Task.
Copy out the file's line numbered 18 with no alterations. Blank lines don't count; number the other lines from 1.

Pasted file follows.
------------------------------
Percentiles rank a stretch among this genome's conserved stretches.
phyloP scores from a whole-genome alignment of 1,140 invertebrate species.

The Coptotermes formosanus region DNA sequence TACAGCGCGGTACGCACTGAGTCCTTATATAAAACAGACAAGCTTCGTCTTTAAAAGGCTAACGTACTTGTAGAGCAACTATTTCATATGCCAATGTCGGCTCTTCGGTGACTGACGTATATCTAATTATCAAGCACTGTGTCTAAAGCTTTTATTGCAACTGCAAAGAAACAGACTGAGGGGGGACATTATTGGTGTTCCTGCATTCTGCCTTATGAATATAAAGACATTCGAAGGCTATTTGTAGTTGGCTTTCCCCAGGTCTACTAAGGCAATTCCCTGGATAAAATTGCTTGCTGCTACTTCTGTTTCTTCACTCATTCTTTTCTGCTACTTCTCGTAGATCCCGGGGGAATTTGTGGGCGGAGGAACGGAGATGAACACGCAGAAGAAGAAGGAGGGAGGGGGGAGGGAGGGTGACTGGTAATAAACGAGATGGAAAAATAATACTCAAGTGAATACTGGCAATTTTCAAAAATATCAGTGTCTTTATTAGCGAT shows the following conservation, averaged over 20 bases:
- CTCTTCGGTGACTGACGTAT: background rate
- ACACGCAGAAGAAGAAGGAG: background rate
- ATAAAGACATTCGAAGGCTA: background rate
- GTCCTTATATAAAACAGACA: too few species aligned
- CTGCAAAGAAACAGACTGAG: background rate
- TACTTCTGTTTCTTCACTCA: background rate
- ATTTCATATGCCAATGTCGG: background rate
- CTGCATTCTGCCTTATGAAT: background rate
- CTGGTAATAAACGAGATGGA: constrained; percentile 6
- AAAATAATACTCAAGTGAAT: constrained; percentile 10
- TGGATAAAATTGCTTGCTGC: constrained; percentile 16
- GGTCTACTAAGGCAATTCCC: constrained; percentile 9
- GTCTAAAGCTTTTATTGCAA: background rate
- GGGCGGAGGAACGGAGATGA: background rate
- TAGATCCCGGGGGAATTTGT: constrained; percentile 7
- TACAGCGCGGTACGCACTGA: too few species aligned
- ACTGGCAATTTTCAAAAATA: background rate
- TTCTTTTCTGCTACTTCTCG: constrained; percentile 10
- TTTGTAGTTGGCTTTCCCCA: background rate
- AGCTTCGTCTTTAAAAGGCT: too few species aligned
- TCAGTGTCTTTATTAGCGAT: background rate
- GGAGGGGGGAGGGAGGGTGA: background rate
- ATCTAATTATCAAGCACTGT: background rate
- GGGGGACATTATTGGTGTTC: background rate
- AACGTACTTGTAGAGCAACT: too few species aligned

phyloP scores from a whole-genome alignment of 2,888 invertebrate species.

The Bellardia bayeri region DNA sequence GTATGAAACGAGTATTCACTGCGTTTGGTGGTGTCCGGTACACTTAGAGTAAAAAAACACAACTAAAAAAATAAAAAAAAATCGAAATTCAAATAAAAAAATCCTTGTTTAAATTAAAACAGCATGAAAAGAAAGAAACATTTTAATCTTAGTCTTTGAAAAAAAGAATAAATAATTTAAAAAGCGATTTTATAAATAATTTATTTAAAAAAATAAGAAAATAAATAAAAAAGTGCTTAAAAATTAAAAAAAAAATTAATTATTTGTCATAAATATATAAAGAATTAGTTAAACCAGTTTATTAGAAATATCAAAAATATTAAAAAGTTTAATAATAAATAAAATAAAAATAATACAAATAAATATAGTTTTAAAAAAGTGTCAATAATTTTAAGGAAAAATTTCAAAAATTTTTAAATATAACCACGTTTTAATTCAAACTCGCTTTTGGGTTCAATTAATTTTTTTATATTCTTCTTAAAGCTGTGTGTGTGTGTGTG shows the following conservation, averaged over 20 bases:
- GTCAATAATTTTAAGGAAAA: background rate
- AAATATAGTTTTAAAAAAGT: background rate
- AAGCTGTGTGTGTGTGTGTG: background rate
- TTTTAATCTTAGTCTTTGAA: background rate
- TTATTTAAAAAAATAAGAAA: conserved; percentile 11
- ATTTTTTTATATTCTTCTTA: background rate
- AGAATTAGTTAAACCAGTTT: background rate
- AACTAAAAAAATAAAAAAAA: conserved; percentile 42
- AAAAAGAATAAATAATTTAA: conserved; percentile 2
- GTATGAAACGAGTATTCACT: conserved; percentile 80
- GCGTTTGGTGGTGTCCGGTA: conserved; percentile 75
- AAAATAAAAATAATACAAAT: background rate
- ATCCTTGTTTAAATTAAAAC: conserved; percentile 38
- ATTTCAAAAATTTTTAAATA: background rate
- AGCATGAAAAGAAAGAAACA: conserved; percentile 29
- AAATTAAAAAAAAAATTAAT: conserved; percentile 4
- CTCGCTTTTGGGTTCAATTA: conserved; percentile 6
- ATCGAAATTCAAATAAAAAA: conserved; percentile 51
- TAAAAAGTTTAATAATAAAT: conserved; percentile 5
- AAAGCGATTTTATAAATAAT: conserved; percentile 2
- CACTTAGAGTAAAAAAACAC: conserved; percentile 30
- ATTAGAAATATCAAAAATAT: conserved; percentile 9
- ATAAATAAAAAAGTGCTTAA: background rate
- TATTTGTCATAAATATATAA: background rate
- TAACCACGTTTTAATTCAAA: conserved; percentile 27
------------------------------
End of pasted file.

- TAGATCCCGGGGGAATTTGT: constrained; percentile 7